Saving data to a text file can be a useful way to access results of your Matlab code at a later time. One easy way to do so is via the fprintf command. Let’s run through some examples to get you familiar with the concepts.
Prior to saving data, you need to initialize a file id. This can be done using the fopen command:
fid = fopen('example.txt','w');
In this case, the file will be located in the current working directory, under the name ‘example.txt’. The ‘w’ argument allows us to create and write to the file. (Note: if fid equals -1, there was an error in opening the file). There are several other options such as ‘a’ which appends to a file. Use ‘help fopen’ for further options. Now let’s try to save some data.
Assume, we have the 2 x 3 array A = [1 2 4; 5 6 7];
To save this data to ‘example.txt’, we will store three integers (%d) across each row. They will be tab delimited (\t), and after every three integers written, we will begin again on a new line (\n). In order to do so, we might run the following:
But when you open the file ‘example.txt’, oh no! You’ll see that the matrix has been written as [1 5 2; 6 4 7] ! During the write process, fprintf will read down each column instead of across each row. To properly display the matrix, you will need to transpose matrix A. The correct fprintf command will therefore be:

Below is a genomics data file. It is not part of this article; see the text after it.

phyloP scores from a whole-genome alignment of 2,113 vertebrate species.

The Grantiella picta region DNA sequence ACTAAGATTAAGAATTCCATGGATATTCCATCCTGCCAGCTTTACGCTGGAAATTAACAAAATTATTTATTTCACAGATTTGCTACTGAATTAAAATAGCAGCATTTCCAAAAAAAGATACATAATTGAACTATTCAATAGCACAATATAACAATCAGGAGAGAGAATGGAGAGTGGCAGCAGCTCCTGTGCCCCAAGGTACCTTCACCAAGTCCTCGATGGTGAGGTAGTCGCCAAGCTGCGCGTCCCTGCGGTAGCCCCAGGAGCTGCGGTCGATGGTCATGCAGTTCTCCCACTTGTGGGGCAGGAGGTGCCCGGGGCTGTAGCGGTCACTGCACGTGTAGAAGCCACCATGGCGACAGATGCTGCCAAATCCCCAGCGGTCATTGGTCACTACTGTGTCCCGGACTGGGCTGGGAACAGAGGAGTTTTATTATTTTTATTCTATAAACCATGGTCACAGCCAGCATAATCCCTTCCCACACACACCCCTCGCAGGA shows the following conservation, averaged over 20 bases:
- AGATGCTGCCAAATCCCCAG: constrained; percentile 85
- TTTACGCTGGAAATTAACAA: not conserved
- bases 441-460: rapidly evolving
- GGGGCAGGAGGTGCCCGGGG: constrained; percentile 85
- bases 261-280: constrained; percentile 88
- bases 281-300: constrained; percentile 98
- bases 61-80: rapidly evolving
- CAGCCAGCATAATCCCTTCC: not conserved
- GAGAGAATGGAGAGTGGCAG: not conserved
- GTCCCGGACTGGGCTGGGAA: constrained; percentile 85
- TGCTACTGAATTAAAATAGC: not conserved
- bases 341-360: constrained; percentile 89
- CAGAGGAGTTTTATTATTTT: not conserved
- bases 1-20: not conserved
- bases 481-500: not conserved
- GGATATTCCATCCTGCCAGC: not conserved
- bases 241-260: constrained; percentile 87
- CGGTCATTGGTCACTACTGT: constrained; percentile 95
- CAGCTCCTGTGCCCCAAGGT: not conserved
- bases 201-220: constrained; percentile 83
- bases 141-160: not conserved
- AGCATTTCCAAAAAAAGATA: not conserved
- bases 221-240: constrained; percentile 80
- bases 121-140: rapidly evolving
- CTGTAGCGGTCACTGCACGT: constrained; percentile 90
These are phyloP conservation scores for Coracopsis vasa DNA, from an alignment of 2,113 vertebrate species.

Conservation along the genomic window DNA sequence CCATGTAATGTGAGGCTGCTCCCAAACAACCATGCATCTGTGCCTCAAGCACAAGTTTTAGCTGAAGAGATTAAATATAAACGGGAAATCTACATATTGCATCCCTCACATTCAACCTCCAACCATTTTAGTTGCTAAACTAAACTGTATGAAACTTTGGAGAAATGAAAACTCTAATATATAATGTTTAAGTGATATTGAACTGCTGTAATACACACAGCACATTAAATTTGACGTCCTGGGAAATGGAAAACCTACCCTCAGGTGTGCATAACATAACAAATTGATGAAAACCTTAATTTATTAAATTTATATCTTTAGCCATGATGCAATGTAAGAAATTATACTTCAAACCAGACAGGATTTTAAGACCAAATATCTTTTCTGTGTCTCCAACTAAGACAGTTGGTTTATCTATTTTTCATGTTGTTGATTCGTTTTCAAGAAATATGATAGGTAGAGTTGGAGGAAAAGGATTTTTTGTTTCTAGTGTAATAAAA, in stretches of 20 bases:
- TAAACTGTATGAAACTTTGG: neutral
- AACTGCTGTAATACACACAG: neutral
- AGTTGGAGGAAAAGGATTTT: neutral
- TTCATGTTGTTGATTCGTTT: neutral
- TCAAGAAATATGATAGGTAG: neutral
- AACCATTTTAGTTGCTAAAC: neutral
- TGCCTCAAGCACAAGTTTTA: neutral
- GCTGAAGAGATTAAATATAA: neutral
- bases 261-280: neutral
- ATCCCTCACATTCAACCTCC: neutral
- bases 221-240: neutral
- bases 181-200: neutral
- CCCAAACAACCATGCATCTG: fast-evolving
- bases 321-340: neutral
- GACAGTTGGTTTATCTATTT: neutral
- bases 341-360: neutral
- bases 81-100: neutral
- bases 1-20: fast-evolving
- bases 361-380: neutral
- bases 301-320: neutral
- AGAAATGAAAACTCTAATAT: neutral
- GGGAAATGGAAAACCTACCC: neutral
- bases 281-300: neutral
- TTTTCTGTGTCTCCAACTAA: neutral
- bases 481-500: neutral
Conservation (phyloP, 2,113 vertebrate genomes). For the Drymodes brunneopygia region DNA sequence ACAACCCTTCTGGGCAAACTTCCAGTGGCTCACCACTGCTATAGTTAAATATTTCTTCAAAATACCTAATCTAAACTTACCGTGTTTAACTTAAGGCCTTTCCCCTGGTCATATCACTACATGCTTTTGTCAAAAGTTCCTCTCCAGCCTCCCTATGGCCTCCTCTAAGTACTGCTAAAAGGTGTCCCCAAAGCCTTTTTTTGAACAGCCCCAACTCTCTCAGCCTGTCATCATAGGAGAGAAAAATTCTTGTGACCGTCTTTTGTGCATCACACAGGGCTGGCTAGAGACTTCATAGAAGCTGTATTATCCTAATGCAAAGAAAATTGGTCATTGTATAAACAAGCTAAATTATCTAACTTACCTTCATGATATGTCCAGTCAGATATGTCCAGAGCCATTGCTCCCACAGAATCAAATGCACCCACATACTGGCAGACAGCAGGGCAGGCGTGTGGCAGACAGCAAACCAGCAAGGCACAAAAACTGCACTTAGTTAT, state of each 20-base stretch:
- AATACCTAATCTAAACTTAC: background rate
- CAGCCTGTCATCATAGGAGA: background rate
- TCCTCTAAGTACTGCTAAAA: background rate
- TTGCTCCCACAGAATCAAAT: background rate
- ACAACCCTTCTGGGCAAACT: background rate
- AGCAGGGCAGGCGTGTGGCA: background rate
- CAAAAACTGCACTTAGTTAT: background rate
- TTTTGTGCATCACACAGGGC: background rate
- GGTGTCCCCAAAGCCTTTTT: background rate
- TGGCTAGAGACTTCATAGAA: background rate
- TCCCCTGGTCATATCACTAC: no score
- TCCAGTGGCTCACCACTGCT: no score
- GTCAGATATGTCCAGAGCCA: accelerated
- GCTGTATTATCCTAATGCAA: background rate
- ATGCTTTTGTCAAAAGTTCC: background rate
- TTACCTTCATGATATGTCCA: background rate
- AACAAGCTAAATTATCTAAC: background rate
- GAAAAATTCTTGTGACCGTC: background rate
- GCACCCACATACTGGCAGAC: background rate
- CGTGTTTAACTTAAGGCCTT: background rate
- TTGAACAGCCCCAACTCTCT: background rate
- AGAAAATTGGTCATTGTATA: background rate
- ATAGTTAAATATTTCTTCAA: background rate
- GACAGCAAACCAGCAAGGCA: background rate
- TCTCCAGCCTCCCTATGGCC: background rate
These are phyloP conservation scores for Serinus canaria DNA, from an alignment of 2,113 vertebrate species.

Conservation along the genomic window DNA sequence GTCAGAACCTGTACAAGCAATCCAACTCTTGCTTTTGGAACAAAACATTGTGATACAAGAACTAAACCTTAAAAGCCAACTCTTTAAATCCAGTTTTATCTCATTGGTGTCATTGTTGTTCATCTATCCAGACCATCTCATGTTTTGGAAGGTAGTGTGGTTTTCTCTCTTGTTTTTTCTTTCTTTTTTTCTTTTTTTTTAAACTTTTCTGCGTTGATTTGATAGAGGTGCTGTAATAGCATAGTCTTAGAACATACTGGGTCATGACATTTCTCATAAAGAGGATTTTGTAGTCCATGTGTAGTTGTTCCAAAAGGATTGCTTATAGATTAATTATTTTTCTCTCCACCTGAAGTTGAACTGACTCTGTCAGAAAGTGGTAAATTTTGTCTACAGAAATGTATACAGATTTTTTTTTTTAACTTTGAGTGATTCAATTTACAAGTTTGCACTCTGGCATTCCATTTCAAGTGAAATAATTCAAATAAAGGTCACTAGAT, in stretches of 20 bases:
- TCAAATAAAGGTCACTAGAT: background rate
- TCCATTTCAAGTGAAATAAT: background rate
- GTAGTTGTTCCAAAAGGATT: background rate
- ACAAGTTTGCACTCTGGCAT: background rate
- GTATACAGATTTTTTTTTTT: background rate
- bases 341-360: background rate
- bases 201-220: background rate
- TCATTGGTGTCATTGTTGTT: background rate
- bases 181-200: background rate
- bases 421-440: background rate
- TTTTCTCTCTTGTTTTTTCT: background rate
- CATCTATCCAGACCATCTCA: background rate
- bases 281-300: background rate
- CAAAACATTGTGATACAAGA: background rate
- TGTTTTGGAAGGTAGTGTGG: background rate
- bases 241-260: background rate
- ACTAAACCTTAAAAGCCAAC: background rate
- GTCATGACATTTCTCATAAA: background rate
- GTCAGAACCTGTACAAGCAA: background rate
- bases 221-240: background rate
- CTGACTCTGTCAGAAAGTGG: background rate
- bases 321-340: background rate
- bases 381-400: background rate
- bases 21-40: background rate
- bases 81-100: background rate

What happens if you have an unknown sized matrix? You do not want to manually type in several ‘%d\t’ into the fprintf command, and therefore one workaround is to use the ‘size’ and ‘repmat’ functions.
[rows cols] = size(A); x = repmat('%d\t',1,(cols-1)); fprintf(fid,[x,'%d\n'],A');
In these examples we have been storing integer values, but strings (%s), characters (%c), floating point values (%f), can all be stored in similar fashion.
A = [5; 12.7]; fid = fopen('example.txt','w'); fprintf(fid,'%s\t%8.3f\n','Inches',A(1)); fprintf(fid,'%s\t%8.3f\n','Centimeters',A(2)); fclose(fid);
In this example two lines will be stored, with the first row displaying Inches 5.000 and the second line Centimeters 12.700 . The extra trailing zeros are added since we specified that the floating point number have a width of 8, and the precision be 3. At the end of this example, we also closed the file using the ‘fclose’ command. This allows the file to be written to (not read only) through other programs such as Excel or Notepad++.
The fprintf command is also used as a way to display data to the screen, and will utilize the same ‘%’ placeholders. For example:
site = 'http://www.matlabgeeks.com'; title = 'MatlabGeeks'; time = 1; fprintf('Take %d minute and check out %s\n',time, site, title);
For additional information on all the fprintf arguments, see the Mathworks website.